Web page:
The Graduate Series: Keeping the job
Hannah Hendrix, Contributing Writer
March 13, 2013
Filed under News
So you handed over a killer résumé, nailed the interview, and got the job—congrats!
Now it’s time to get to work at keeping it.
Don’t be late. Not only does lateness make a bad impression, but your employer is paying you for your time. If you are not using the time you have sold them wisely, they will not continue to buy it from you. If you must be late, call your boss and let him or her know. Don’t rely on someone else to relay the information.
Monkey see, monkey do. Keep an eye on who has worked at your organization or company for a while to pick up on the ‘unwritten rules’ there. For instance, if you don’t see anyone eating or drinking at their desk, you shouldn’t either. Another thing to consider: do others make appointments to see managers in their offices or do they just drop in?
If you can’t say anything nice, then don’t say anything at all. It’s extremely disrespectful to criticize your company, your boss or your coworkers. Never criticize the company in front of someone you work with or even someone who knows someone you work with. In fact, it would be best not to criticize at all. Furthermore, personal social networking and work are two spheres that should not touch. Don’t post anything online you wouldn’t want your boss—or your grandmother—to read or see.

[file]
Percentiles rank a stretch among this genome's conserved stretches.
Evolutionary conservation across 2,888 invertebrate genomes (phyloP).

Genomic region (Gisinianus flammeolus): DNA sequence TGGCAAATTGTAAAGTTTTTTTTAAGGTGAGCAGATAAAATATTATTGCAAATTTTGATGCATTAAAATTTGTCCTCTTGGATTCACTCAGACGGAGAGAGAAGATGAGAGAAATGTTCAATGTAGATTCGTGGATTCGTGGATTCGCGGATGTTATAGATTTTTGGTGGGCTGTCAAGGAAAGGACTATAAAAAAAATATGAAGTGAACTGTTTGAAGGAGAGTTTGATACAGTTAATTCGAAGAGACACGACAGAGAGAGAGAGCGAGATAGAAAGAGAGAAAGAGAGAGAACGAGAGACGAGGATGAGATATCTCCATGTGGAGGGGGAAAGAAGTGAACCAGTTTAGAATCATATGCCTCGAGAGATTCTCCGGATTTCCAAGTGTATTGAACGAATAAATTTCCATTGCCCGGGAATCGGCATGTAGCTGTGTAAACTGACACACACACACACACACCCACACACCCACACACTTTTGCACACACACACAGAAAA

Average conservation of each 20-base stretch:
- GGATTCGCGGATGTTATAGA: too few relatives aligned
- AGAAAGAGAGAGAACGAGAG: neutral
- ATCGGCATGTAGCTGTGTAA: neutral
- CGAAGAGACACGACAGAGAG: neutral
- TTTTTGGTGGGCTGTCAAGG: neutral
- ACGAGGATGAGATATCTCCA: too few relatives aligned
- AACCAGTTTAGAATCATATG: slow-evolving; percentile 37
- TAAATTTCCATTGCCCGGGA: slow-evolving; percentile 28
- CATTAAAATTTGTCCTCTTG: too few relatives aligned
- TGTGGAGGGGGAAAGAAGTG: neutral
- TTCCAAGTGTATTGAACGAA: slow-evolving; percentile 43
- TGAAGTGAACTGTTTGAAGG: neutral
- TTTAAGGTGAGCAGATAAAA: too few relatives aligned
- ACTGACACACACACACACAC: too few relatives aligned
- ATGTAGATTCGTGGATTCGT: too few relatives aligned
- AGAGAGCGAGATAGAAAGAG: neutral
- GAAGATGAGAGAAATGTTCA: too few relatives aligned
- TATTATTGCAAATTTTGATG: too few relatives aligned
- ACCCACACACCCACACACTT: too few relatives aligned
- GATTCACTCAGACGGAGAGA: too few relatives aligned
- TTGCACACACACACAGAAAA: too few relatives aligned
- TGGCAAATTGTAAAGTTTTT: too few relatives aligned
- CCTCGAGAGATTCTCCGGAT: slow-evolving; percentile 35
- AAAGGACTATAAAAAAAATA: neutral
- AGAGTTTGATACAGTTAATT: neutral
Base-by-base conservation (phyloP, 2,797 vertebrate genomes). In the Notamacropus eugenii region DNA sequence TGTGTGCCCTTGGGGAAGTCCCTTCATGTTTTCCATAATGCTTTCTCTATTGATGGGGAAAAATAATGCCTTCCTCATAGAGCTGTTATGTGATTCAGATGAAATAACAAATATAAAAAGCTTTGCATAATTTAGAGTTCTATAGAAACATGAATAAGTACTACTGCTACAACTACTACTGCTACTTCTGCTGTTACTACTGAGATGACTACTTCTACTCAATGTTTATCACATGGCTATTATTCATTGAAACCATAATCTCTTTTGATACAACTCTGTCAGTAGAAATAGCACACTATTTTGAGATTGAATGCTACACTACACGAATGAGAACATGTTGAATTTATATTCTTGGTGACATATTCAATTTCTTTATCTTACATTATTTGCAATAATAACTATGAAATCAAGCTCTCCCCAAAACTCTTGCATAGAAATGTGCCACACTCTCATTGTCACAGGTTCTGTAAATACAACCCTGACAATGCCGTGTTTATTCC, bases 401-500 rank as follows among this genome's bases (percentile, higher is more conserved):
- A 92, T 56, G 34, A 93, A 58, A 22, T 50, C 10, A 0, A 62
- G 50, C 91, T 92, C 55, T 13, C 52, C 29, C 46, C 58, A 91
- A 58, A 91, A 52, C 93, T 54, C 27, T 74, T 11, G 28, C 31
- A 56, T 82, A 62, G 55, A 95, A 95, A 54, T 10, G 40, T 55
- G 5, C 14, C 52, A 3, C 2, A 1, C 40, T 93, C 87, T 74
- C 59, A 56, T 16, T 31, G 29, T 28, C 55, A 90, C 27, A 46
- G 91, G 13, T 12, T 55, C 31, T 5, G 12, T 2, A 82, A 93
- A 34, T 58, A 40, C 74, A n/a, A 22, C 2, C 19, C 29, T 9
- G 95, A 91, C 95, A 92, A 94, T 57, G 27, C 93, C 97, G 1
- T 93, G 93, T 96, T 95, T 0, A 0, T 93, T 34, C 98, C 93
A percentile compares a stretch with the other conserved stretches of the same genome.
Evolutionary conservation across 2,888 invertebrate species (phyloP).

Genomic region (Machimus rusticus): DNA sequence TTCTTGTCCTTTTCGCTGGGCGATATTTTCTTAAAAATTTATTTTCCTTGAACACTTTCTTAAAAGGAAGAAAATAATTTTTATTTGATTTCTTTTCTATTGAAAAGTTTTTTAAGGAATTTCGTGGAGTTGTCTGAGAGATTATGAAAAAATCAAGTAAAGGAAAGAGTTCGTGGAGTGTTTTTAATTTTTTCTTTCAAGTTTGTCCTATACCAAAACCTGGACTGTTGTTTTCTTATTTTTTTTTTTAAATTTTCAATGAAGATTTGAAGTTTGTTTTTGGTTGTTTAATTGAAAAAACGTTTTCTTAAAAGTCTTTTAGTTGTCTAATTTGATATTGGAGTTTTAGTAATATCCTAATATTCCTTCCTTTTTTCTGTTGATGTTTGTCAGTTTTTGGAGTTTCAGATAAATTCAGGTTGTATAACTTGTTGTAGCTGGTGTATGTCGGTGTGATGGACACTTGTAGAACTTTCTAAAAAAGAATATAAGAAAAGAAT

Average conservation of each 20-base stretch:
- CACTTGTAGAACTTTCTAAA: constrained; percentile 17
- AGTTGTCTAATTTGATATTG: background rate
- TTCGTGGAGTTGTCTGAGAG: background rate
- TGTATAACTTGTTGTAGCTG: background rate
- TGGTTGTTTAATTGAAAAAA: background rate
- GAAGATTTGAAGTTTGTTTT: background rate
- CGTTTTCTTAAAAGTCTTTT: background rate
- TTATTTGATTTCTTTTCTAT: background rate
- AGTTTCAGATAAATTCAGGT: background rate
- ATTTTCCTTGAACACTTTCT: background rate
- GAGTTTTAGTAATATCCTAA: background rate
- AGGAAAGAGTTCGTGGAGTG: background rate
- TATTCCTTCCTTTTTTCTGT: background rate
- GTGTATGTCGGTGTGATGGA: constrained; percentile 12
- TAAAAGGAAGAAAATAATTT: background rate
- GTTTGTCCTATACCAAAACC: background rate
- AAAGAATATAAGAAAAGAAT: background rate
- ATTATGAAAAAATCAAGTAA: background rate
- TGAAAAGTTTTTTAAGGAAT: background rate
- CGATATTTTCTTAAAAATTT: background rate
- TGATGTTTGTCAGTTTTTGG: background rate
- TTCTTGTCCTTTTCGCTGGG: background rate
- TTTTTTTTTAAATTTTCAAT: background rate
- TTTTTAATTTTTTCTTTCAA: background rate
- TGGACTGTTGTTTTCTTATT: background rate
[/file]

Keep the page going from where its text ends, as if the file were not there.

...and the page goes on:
Flexibility is key. Employers like people who are able to work in many different situations. Being able to work alone or with a team, and being able to lead as well as follow are valuable assets.
Don’t be afraid to volunteer to do jobs other people brush off if your time allows, and don’t be the person who gets out of doing something by saying “That’s not my job.”
Be positive. For many people, a fairly constant cheerful attitude will require work, but nobody wants to work with someone who’s a ‘downer’. Smile. See solutions, not problems.
Do the best job you can. You should work to fulfill your employer’s expectations to the best of your ability. Make yourself indispensable by becoming the “go-to” person for a specific task, and you’re likely to be remembered—in a good way.